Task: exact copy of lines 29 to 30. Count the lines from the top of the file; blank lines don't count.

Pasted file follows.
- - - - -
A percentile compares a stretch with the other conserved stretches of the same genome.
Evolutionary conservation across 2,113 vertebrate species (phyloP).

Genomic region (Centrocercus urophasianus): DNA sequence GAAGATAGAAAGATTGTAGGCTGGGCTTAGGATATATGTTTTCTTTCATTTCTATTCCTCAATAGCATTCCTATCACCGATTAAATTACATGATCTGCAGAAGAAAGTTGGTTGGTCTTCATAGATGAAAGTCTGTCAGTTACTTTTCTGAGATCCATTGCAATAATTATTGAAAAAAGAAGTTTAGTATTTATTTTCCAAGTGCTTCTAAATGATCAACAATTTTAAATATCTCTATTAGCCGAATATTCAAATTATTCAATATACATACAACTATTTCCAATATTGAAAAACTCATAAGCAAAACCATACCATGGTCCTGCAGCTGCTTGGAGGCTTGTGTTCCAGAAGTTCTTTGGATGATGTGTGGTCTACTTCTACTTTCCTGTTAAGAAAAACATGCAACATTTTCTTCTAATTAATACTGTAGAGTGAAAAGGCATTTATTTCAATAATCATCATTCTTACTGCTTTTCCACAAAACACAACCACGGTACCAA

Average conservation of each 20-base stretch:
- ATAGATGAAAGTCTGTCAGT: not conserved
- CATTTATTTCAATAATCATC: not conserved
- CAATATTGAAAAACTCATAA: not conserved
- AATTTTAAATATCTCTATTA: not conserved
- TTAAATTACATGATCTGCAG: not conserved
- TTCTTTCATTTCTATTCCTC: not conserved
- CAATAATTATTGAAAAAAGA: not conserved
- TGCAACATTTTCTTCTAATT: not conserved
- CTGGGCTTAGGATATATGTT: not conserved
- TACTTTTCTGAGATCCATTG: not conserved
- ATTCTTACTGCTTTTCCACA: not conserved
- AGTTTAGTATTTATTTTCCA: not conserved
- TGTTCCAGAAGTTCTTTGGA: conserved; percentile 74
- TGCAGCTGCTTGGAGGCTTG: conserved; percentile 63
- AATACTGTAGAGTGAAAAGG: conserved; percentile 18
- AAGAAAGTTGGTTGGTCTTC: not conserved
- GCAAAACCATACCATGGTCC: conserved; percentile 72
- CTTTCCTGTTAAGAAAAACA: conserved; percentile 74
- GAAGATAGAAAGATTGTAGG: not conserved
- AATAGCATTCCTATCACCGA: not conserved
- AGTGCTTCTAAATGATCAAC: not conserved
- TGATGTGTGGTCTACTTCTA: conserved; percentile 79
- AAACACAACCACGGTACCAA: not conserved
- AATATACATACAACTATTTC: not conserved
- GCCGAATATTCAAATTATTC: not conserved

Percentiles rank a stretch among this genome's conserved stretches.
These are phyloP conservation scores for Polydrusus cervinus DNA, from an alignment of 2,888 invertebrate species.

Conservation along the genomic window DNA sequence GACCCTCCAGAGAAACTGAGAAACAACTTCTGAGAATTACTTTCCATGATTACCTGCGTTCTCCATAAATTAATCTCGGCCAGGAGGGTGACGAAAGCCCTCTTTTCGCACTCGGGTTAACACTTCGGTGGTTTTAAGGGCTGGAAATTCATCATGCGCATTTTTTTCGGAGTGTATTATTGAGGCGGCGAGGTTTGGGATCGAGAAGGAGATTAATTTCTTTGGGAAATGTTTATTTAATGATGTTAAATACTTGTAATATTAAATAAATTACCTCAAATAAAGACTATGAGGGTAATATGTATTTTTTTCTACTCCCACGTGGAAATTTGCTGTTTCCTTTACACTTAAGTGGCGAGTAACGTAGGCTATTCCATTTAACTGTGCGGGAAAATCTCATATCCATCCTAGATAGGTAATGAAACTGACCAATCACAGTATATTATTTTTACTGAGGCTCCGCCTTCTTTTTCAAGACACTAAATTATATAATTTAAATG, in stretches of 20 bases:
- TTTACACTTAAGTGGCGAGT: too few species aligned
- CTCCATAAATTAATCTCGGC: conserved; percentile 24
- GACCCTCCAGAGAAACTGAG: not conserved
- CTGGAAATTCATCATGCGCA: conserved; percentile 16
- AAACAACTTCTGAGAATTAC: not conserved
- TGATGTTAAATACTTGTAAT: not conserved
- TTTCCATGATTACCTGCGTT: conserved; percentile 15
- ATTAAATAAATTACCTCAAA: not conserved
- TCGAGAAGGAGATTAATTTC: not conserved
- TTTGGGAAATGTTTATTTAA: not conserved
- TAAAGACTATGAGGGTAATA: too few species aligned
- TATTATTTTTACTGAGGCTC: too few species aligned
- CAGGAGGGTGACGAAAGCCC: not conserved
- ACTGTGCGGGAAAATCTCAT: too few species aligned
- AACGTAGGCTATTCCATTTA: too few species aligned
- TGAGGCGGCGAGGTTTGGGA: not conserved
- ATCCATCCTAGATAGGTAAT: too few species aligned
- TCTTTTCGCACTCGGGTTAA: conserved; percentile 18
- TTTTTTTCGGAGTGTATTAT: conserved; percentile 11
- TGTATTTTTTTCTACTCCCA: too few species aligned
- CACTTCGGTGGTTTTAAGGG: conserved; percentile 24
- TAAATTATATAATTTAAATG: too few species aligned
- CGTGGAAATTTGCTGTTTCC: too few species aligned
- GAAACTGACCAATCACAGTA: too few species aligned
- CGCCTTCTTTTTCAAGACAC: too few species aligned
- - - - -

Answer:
- GCCGAATATTCAAATTATTC: not conserved

Percentiles rank a stretch among this genome's conserved stretches.